There are a bunch of problems that can rob you of your ability to properly speak or sing. Hoarseness, changes in the tone of your voice or speaking troubles can keep you from carrying our some activities that you enjoy or are essential to your work or leisure pursuit. It’s a good idea to consult an ENT specialist, a doctor who focuses on the care and treatment of various problems concerning the eyes, nose and throat, if you are having problems with your voice.
In the mean time, it’s a good idea to get acquainted with some of the most common issues that can lead to voice problems. Here they are:
Overuse or Misuse of the Voice
Since your vocal cords are muscles too, it doesn’t really come as a surprise that they are also prone to being strained because of misuse or overuse. Screaming, singing relentlessly, continuous speaking on your cell phone and other forms of vocal abuses can lead to vocal cord fatigue, hoarseness and increased effort when speaking. It’s not a good idea to overuse or misuse your voice because it can lead to the problem which will be discussed next.
Benign Vocal Cord Lesions
Trauma to the vocal cords due to the examples of voice misuse and overuse mentioned above can lead to the development of lesions or bumps on the vocal cords. Some of the usual types of lesions that may form include cysts and polyps. Nodules may also form, leading to the development of what’s known as singer’s nodes which is very common among people who sing for a living. Despite of what many people believe, the existence of lesions on the vocal cords can be treated, often through what’s called microsurgery.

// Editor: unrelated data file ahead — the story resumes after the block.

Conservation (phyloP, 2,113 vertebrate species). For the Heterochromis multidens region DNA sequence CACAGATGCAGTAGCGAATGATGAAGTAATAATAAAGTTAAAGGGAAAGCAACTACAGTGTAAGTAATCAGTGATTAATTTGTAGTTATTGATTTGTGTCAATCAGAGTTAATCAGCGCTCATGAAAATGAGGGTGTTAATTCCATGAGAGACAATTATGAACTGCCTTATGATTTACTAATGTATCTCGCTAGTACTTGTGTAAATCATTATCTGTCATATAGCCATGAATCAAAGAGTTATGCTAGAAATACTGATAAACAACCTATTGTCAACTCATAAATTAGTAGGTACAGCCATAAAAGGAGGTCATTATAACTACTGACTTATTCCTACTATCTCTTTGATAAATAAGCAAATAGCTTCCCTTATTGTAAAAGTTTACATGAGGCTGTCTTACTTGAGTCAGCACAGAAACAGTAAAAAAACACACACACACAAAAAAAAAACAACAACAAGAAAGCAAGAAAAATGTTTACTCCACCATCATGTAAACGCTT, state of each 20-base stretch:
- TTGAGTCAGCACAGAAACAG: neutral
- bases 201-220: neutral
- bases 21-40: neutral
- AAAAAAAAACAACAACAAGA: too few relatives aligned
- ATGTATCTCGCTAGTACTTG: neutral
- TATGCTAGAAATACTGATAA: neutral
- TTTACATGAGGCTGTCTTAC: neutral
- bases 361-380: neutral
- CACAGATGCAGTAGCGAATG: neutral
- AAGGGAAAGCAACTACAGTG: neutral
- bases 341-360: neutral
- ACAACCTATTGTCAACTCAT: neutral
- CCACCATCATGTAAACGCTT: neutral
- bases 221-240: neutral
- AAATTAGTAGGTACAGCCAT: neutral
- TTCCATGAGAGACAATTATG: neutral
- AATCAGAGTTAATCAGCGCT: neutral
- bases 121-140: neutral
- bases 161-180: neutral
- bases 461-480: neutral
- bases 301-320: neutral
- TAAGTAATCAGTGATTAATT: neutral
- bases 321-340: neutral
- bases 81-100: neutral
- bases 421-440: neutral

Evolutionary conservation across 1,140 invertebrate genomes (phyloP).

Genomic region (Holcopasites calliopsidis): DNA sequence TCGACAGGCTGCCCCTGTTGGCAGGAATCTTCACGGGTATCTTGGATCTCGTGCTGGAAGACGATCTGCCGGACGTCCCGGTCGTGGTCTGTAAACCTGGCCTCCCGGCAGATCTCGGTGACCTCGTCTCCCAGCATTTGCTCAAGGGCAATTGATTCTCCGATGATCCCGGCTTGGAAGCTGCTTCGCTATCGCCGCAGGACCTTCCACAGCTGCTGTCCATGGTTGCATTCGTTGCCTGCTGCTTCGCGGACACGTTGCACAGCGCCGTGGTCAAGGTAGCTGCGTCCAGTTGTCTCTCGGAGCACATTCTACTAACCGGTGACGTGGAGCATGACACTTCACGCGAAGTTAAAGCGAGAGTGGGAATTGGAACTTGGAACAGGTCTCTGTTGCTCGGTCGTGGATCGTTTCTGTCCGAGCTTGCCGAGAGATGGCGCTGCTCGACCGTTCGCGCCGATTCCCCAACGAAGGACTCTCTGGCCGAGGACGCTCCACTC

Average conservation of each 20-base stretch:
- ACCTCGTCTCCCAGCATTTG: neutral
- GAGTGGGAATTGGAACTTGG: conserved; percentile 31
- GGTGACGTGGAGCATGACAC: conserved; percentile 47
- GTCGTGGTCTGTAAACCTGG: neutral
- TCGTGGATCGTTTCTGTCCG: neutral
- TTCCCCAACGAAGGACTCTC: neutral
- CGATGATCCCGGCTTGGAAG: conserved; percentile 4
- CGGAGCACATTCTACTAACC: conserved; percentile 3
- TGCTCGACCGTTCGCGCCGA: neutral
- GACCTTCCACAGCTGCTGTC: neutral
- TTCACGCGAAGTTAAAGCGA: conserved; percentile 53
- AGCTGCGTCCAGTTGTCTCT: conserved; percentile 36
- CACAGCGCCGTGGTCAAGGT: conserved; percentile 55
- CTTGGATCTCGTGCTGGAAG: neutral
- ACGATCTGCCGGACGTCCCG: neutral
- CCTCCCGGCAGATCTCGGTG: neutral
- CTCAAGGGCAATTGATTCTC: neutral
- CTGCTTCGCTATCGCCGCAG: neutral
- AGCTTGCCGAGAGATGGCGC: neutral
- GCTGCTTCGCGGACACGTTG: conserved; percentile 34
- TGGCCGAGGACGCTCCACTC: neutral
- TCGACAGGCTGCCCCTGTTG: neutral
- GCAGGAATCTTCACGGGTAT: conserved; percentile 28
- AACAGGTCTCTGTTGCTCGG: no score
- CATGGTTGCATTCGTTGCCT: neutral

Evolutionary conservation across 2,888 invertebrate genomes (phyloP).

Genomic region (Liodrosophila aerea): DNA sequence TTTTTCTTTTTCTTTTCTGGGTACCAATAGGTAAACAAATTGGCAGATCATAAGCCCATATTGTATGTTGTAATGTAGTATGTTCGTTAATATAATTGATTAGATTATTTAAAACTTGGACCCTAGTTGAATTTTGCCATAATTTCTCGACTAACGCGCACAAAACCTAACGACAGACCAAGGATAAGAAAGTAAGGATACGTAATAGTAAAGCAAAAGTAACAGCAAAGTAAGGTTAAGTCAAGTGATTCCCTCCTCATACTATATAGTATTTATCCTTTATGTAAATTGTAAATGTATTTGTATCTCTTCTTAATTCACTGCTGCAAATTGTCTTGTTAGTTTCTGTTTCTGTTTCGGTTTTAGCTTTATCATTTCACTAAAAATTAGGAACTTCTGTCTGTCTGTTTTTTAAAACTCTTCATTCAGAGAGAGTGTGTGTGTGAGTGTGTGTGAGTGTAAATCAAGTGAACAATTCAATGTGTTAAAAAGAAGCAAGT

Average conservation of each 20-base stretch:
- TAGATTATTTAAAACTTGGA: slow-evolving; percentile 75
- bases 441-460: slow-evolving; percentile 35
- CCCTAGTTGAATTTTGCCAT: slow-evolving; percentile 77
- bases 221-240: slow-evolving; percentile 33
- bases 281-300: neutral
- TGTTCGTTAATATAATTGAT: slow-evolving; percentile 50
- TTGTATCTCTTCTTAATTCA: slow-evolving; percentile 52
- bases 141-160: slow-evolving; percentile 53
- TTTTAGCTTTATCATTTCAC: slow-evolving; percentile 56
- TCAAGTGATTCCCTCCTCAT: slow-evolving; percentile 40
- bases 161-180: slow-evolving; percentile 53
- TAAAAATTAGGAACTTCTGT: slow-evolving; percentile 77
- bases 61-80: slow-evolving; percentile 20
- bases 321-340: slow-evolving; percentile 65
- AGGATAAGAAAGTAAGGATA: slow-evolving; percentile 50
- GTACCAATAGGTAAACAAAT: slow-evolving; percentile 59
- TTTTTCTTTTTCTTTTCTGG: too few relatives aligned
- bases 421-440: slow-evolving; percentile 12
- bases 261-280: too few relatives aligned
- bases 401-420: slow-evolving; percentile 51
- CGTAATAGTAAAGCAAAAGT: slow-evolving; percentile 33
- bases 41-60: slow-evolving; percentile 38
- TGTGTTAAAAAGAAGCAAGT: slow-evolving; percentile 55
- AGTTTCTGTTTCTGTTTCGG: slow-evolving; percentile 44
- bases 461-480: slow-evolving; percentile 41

Hemorrhage of the Vocal Cords
It’s possible for a blood vessel on the vocal cord’s surface to rupture when you shout or perform demanding vocal tasks, causing the area in and around the vocal cord to fill with blood. It is regarded as an emergency and the voice needs to be rested very well until the bleeding gets resolved. Seeing an ENT specialist is certainly a must.
This condition is said to be the usual culprit behind hoarseness as well as loss of voice that suddenly strikes. Most acute laryngitis cases are due to a viral infection, causing the vocal cords to become swollen. Because the vocal cords are swollen, they vibrate in a completely different manner, leaving you with hoarseness. It’s a good idea to allow your vocal cords to rest. Also, you should make sure that you take plenty of fluids.
Unlike acute laryngitis that gets resolved after a few days, chronic laryngitis is swelling of the vocal cords that refuse to go away or constantly occurs. There are many different reasons for this condition that can lead to voice problems. Low-grade infections, acid reflux and cigarette smoking are some of the usual reasons behind chronic laryngitis.
Laryngopharyngeal Reflux Disease or LPRD
Did you know that aside from gastroesophageal reflux disease or GERD, there’s also the so-called laryngopharyngeal reflux disease or LPRD? This condition involves the backflow of stomach acids into the esophagus as well as the throat. Some of the symptoms of LPRD are having that feeling of a lump in the throat and throat pain. LPRD may strike even without causing the usual symptoms associated with GERD.
Weakness of Paralysis of One of the Vocal Cords
It is possible for a neurological disorder to be the culprit behind vocal issues, such as the weakness of one of the vocal cords. Having both vocal cords affected is also possible, although it rarely happens. Sometimes paralysis of a vocal cord gets resolved after a few months. There are cases when therapy or surgery may be warranted.
Cancer of the Larynx
Have you been hoarse for a really long time already? Make sure that you see an ENT specialist right away. Chronic hoarseness is something that’s associated with laryngeal cancer. Fret not because cancer of the larynx is something that can be easily cured if it’s detected during its early stages.